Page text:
Veterans advocates on Tuesday launched a new campaign for additional recognition and aid for troops exposed to toxic burn pit fumes during overseas deployments at the height of the Iraq and Afghanistan wars, saying time is running out to provide real help to the victims.
“This is not about science, this is about money,” said comedian Jon Stewart in an emotional press conference on Capitol Hill featuring numerous families of dead and dying veterans whose rare illnesses aren’t officially recognized by federal officials as stemming from burn pit exposure.
“Listen to these families … Delaying care and waiting for veterans to die is not a mantle worthy of our country.”
Tuesday’s event coincided with new legislation introduced by Sen. Kirsten Gillibrand, D-N.Y., and Rep. Raul Ruiz, D-Calif., which would provide presumptive benefit status for any veterans who served in Iraq and Afghanistan during the wars, as well as a host of other overseas military sites where burn pits were frequently used.
It can be tough to get treatment for burn pit exposure, but this project helps service members and veterans pinpoint the Pentagon documents that detail their risks.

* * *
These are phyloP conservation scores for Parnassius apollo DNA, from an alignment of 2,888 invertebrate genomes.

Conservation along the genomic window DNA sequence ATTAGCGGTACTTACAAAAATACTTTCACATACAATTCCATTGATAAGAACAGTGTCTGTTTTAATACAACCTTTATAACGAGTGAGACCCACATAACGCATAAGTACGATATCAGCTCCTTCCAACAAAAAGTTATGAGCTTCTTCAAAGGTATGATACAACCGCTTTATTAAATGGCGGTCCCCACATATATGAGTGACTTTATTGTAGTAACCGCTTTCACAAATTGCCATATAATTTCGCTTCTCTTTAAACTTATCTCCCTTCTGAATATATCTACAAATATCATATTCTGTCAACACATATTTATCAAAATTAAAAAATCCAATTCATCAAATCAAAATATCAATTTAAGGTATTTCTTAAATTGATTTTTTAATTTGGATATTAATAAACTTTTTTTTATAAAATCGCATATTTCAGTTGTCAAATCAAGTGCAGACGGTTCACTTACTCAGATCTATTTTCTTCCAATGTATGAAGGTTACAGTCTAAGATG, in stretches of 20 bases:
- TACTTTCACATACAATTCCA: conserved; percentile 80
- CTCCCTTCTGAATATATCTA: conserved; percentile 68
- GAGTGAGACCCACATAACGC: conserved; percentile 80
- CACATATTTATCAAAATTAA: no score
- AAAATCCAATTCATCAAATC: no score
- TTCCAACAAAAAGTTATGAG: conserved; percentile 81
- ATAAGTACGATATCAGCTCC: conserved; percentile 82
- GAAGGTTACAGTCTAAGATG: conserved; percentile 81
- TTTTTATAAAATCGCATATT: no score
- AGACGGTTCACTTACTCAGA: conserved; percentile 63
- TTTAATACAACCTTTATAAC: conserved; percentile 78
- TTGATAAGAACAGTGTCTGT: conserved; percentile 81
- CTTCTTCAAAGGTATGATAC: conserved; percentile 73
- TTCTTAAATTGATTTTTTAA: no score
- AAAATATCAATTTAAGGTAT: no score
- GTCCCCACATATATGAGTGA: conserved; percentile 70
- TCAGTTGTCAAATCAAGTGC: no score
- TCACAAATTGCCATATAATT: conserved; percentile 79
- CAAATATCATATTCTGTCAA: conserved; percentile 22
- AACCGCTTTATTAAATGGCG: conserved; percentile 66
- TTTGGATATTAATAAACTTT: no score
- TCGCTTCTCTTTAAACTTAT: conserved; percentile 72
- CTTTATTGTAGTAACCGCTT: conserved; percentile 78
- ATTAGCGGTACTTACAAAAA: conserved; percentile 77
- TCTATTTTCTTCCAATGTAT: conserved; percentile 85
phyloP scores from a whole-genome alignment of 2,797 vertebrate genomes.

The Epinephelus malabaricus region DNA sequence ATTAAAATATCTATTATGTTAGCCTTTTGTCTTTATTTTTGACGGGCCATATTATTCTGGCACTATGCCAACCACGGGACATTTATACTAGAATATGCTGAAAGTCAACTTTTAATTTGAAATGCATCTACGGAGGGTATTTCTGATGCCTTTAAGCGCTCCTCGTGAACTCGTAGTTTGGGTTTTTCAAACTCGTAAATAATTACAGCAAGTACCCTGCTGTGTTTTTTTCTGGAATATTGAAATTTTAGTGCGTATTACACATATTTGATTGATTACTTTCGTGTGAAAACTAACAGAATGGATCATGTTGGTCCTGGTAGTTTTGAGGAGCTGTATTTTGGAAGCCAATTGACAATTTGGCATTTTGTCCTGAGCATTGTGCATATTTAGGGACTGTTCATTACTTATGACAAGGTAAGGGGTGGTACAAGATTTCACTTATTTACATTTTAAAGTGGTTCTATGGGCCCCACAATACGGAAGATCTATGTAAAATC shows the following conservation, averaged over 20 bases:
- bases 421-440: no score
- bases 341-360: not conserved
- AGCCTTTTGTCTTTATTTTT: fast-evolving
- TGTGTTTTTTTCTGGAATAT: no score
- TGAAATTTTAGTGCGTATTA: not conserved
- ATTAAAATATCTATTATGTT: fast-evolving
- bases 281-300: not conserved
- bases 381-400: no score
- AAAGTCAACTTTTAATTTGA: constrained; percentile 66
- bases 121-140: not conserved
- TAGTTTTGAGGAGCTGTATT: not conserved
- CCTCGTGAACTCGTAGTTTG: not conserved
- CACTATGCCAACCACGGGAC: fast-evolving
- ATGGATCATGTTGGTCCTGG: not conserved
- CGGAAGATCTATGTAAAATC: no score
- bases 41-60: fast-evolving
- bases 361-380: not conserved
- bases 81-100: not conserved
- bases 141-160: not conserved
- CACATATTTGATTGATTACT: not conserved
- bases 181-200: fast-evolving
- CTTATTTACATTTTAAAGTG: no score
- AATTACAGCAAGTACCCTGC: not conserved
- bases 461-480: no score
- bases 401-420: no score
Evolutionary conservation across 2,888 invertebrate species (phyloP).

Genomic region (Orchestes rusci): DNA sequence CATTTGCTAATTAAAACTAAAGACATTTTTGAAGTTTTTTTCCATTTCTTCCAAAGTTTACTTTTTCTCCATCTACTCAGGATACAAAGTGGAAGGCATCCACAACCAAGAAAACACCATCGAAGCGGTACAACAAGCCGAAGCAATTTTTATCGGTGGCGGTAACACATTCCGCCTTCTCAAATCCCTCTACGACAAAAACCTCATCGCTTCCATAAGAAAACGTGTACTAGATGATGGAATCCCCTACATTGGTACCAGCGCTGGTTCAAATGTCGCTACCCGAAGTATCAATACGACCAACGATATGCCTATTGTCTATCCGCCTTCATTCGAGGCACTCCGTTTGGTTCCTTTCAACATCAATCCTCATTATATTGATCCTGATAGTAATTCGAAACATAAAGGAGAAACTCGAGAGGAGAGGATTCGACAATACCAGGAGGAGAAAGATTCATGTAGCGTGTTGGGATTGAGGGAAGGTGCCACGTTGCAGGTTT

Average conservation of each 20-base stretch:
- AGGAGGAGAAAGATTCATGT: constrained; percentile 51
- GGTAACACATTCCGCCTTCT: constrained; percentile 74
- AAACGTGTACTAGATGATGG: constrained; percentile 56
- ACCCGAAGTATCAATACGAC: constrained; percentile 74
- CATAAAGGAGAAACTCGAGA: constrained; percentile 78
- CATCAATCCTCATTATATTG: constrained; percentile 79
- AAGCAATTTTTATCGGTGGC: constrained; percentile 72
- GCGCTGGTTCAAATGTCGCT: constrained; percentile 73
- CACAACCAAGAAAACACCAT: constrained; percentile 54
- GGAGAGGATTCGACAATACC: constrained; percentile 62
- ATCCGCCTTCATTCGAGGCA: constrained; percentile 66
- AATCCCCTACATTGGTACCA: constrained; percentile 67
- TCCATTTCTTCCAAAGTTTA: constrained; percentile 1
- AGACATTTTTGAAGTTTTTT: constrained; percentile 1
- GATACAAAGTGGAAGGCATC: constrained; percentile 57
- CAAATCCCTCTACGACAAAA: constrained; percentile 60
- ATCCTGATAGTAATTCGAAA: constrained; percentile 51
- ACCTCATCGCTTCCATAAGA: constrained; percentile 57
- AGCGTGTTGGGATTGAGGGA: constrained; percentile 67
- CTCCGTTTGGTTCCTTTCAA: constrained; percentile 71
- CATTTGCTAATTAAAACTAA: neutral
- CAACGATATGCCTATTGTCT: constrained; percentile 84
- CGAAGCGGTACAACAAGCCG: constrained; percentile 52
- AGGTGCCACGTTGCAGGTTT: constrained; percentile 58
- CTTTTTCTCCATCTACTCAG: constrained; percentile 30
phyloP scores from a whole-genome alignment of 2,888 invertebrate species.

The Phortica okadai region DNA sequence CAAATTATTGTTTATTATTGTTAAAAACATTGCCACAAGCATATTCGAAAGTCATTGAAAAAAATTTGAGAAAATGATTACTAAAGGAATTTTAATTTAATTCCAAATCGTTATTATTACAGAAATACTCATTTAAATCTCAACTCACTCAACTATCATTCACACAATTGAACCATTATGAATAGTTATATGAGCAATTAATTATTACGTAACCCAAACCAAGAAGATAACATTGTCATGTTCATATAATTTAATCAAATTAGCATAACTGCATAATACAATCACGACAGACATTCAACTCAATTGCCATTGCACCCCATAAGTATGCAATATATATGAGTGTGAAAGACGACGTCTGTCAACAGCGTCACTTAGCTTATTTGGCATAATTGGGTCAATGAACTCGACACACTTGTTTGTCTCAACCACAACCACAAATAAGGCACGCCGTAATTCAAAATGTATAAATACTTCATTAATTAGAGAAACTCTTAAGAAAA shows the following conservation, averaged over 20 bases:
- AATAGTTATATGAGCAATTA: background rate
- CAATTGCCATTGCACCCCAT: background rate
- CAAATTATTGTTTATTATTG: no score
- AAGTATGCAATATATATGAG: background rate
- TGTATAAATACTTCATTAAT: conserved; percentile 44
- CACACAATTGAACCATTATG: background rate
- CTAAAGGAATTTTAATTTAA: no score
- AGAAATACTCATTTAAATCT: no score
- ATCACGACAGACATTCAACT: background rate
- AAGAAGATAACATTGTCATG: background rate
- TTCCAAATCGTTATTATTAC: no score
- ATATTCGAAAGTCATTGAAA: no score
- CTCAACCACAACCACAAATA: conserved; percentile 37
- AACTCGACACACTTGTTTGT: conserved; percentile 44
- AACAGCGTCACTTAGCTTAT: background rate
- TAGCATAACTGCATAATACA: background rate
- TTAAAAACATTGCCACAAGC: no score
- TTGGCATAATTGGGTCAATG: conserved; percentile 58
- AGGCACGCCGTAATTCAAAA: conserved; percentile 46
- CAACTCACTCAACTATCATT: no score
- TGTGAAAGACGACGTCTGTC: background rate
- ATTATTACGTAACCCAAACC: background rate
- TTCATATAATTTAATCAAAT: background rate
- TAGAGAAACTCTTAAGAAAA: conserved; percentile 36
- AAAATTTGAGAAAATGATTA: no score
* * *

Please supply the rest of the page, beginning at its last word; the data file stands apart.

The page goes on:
Advocates for years have criticized the Department of Veterans Affairs for insisting that individuals prove a direct connection between the toxic fumes they breathed during deployments and rare cancers and respiratory illnesses, even though the Defense Department acknowledges little tracking was done over the years to provide a true accounting of the poisons in the air.
“Service members are returning from the battlefield only to become delayed casualties of war,” Ruiz said. “This is the Agent Orange of this generation … We need to be taking care of our veterans and saving lives.”
As many as 3.5 million veterans could be eligible for the benefits under the legislation, if they showed signs of serious, uncommon illnesses believed to be the result of toxic fumes.